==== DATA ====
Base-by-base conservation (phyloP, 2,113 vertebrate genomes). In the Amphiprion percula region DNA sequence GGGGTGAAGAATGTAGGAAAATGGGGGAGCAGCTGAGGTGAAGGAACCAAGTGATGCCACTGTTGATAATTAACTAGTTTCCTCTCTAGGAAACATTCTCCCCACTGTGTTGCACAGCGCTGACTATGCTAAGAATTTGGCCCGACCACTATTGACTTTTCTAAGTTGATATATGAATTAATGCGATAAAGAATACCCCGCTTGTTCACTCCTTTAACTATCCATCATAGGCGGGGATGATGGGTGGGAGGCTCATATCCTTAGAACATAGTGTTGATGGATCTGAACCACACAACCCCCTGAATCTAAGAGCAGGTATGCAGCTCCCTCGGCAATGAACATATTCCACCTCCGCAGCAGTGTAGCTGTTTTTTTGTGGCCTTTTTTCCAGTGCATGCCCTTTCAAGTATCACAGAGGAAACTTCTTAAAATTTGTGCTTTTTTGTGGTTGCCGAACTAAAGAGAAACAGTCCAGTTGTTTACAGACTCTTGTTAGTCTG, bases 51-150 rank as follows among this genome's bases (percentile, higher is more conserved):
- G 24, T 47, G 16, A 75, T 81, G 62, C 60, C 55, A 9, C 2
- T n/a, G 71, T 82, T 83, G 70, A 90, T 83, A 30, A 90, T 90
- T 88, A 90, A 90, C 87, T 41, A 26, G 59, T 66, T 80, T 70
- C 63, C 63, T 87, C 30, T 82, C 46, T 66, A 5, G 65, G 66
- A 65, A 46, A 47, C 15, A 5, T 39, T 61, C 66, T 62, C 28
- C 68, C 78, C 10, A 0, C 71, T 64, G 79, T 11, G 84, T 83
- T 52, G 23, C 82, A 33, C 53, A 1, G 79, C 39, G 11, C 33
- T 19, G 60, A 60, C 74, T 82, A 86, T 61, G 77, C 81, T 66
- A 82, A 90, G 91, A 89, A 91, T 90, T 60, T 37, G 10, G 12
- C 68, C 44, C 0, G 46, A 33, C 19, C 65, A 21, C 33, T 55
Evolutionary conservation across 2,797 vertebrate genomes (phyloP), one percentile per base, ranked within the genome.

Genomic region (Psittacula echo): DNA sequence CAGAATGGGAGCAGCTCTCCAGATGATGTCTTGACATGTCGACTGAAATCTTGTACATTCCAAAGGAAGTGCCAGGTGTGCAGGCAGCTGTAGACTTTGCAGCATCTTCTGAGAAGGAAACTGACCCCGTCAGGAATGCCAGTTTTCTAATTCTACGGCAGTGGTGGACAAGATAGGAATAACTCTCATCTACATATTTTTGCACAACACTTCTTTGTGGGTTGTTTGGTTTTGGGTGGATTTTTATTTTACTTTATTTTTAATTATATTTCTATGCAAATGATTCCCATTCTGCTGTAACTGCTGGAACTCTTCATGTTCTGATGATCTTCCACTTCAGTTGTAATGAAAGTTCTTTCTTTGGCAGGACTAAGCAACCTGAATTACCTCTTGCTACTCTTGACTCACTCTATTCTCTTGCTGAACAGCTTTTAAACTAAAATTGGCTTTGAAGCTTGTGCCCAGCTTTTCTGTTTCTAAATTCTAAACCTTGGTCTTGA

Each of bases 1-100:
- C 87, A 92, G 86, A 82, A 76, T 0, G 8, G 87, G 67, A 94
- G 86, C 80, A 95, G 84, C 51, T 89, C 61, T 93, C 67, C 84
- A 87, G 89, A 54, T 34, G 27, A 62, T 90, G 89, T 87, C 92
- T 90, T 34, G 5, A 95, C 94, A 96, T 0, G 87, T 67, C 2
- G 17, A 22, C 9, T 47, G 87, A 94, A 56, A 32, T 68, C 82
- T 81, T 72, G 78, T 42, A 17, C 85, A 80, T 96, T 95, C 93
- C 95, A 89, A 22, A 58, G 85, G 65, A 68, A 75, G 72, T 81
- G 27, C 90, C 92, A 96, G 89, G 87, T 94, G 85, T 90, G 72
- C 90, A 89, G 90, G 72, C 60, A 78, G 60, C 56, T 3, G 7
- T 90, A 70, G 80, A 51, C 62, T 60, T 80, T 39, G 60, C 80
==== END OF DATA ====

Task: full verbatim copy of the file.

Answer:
Base-by-base conservation (phyloP, 2,113 vertebrate genomes). In the Amphiprion percula region DNA sequence GGGGTGAAGAATGTAGGAAAATGGGGGAGCAGCTGAGGTGAAGGAACCAAGTGATGCCACTGTTGATAATTAACTAGTTTCCTCTCTAGGAAACATTCTCCCCACTGTGTTGCACAGCGCTGACTATGCTAAGAATTTGGCCCGACCACTATTGACTTTTCTAAGTTGATATATGAATTAATGCGATAAAGAATACCCCGCTTGTTCACTCCTTTAACTATCCATCATAGGCGGGGATGATGGGTGGGAGGCTCATATCCTTAGAACATAGTGTTGATGGATCTGAACCACACAACCCCCTGAATCTAAGAGCAGGTATGCAGCTCCCTCGGCAATGAACATATTCCACCTCCGCAGCAGTGTAGCTGTTTTTTTGTGGCCTTTTTTCCAGTGCATGCCCTTTCAAGTATCACAGAGGAAACTTCTTAAAATTTGTGCTTTTTTGTGGTTGCCGAACTAAAGAGAAACAGTCCAGTTGTTTACAGACTCTTGTTAGTCTG, bases 51-150 rank as follows among this genome's bases (percentile, higher is more conserved):
- G 24, T 47, G 16, A 75, T 81, G 62, C 60, C 55, A 9, C 2
- T n/a, G 71, T 82, T 83, G 70, A 90, T 83, A 30, A 90, T 90
- T 88, A 90, A 90, C 87, T 41, A 26, G 59, T 66, T 80, T 70
- C 63, C 63, T 87, C 30, T 82, C 46, T 66, A 5, G 65, G 66
- A 65, A 46, A 47, C 15, A 5, T 39, T 61, C 66, T 62, C 28
- C 68, C 78, C 10, A 0, C 71, T 64, G 79, T 11, G 84, T 83
- T 52, G 23, C 82, A 33, C 53, A 1, G 79, C 39, G 11, C 33
- T 19, G 60, A 60, C 74, T 82, A 86, T 61, G 77, C 81, T 66
- A 82, A 90, G 91, A 89, A 91, T 90, T 60, T 37, G 10, G 12
- C 68, C 44, C 0, G 46, A 33, C 19, C 65, A 21, C 33, T 55
Evolutionary conservation across 2,797 vertebrate genomes (phyloP), one percentile per base, ranked within the genome.

Genomic region (Psittacula echo): DNA sequence CAGAATGGGAGCAGCTCTCCAGATGATGTCTTGACATGTCGACTGAAATCTTGTACATTCCAAAGGAAGTGCCAGGTGTGCAGGCAGCTGTAGACTTTGCAGCATCTTCTGAGAAGGAAACTGACCCCGTCAGGAATGCCAGTTTTCTAATTCTACGGCAGTGGTGGACAAGATAGGAATAACTCTCATCTACATATTTTTGCACAACACTTCTTTGTGGGTTGTTTGGTTTTGGGTGGATTTTTATTTTACTTTATTTTTAATTATATTTCTATGCAAATGATTCCCATTCTGCTGTAACTGCTGGAACTCTTCATGTTCTGATGATCTTCCACTTCAGTTGTAATGAAAGTTCTTTCTTTGGCAGGACTAAGCAACCTGAATTACCTCTTGCTACTCTTGACTCACTCTATTCTCTTGCTGAACAGCTTTTAAACTAAAATTGGCTTTGAAGCTTGTGCCCAGCTTTTCTGTTTCTAAATTCTAAACCTTGGTCTTGA

Each of bases 1-100:
- C 87, A 92, G 86, A 82, A 76, T 0, G 8, G 87, G 67, A 94
- G 86, C 80, A 95, G 84, C 51, T 89, C 61, T 93, C 67, C 84
- A 87, G 89, A 54, T 34, G 27, A 62, T 90, G 89, T 87, C 92
- T 90, T 34, G 5, A 95, C 94, A 96, T 0, G 87, T 67, C 2
- G 17, A 22, C 9, T 47, G 87, A 94, A 56, A 32, T 68, C 82
- T 81, T 72, G 78, T 42, A 17, C 85, A 80, T 96, T 95, C 93
- C 95, A 89, A 22, A 58, G 85, G 65, A 68, A 75, G 72, T 81
- G 27, C 90, C 92, A 96, G 89, G 87, T 94, G 85, T 90, G 72
- C 90, A 89, G 90, G 72, C 60, A 78, G 60, C 56, T 3, G 7
- T 90, A 70, G 80, A 51, C 62, T 60, T 80, T 39, G 60, C 80